I apologise for being late and leaving early. My hon. Friend—in this context—knows that I am going to meet the rural advocate to discuss flooding. Does he agree that one of the problems was the apparent lack of knowledge about the susceptibility of the critical infrastructure, including the water treatment plant at Mythe and the sub-station at Walham? I appreciate that we discussed that yesterday in a Select Committee meeting with the Environment Agency, but some uncertainty remains about who takes the lead when those facilities are threatened. Does he agree that we need to determine how we protect those critical infrastructure facilities and who takes command when they are threatened?

I am grateful for that intervention. The hon. Gentleman is absolutely right and has made one of the most important points. I shall deal with that a little later, but I emphasise that he is right.

The second part of my speech is about the current position. Tewkesbury and the surrounding areas have recovered well but many people are still living in caravans on their own drives, and will do so for many months. In a discussion with the chief constable this morning, I was reminded that they will have to eat their Christmas dinner in caravans unless they are fortunate enough to be invited elsewhere. Many people remain displaced from their homes. Businesses, especially shops, pubs and restaurants, lost much business. When we lost the water supply, restaurants could not prepare food properly and consequently lost an awful lot of business. However, I want to convey the message that, although some people believe that Tewkesbury was like New Orleans, it was not that bad. Tewkesbury was not affected in quite the same way and it is open for business. I hope that I am allowed to make that plug.

Of course, people have still got to get their houses back together and make insurance claims. The process of claiming appears to have gone fairly smoothly—I have not heard many complaints about it—although it took time for assessors and others to come out. Given the scale of the problem, that was understandable, but matters are progressing.

Concern has been expressed about future insurance premiums and the future availability of insurance. I want to spend some time considering that because, yesterday, the Association of British Insurers made the worrying statement that it could not guarantee insuring people against flooding in future because of the Chancellor’s statement the other day and the lack of money, as the association put it, from him for the alleviation of floods. I hope that the Chancellor will provide enough money to guard against future problems, and I want to discuss shortly some of the things that I hope will be done.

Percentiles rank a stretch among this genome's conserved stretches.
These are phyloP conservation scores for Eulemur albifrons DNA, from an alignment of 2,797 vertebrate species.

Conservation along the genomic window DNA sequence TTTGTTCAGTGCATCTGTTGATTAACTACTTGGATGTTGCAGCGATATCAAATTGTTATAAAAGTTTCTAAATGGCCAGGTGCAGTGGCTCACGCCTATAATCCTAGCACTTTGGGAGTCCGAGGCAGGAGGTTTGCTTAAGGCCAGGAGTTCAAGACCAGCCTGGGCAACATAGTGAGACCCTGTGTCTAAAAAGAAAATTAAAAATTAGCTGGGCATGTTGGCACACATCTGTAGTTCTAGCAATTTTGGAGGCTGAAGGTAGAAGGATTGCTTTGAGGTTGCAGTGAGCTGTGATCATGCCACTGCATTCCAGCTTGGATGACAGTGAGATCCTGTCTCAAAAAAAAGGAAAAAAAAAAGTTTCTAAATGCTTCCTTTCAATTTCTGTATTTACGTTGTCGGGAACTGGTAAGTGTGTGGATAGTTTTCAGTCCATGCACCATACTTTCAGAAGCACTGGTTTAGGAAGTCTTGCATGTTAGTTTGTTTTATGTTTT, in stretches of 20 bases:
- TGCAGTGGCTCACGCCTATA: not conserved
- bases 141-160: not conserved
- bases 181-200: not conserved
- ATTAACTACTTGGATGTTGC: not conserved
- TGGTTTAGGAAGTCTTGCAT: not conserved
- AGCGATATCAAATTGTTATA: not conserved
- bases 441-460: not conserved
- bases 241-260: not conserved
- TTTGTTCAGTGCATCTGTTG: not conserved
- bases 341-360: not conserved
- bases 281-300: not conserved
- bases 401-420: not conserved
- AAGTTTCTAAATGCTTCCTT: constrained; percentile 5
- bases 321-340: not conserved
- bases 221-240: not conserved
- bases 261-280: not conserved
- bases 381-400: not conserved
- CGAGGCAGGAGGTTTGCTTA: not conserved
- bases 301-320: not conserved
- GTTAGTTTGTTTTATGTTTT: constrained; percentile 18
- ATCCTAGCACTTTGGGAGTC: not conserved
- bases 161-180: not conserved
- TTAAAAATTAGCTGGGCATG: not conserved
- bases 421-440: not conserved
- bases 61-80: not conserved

I am also a little concerned about the ABI’s position, although I do not want to be too much against it. I asked the ABI what specific schemes it felt would not be able to go ahead, because of the Government’s position, that it felt should go ahead. Again, I am not defending the Government at all, but I was a bit concerned this morning to receive an e-mail from the ABI that in answer—or non-answer—to my question said:

“We do not have details of specific schemes that will now not go ahead.”

I am not defending the Government—I will say quite a few things that I want the Government to do—but I do not want the ABI to use the Government’s position as a cop-out. That is not the ABI’s role. Insurers take the premiums and they have to pay out. It will be difficult for people if they cannot get insurance. There might be some justifiable criticism of people or businesses who did not take out insurance, but if insurance is not available to them, that is a different proposition. I should like the Minister to address that concern.

I come to part three of my speech: what do I think should happen in the future? We live on the confluence of two rivers in Tewkesbury. It is a beautiful place. We have the abbey and we have a lot going for us. The rivers brought a lot of trade in the past, but of course we recognise that Tewkesbury is on a floodplain and that the rivers flood frequently. The fields around Tewkesbury flood probably two, three or four times a year. That is not a problem; what is a problem is the kind of situation that we face currently.

Although we accept that we live on a floodplain and that sometimes we will be flooded, people’s primary concern now is that we should learn lessons from what happened. It is far too easy for the headlines to disappear, for people to forget about the situation and for nothing to happen. I hope that we will learn the lessons. I make no apology for returning to the fact that three people died in my constituency because of the flooding or that people beyond have suffered. We must learn the lessons. What do I think those lessons are? The biggest one is that we should not build houses or other buildings on or near floodplains. If we do that, the water obviously has nowhere to go or not as many places to go, whereas if the floodplain is a green field, the water can rest on it and eventually disappear. If there are buildings on that field, that cannot happen.

One area of building in my constituency, in a place called Bredon Road, was part built and flooded. That was not a good calculation. In a written answer to my question number 146213, the Minister for Housing quoted planning policy statement 25, with regard to strategic flood risk assessments. That is welcome as far as it goes, but I do not think that it goes far enough. I know that the role of the Environment Agency has to some extent been strengthened on that point—I shall return to that—but the provision does not go anywhere near far enough.

I am also concerned about how we determine what constitutes a floodplain. When the Environment Secretary came to Tewkesbury he told me that the flooding that had occurred was far worse than the definitive map, which suggested where the flooding might take place if the 1947 floods were repeated. The flooding this time was worse. I had a meeting with somebody from the Environment Agency who suggested that if water lay beneath the surface of land, it was okay to build on. That is profoundly wrong and dangerous.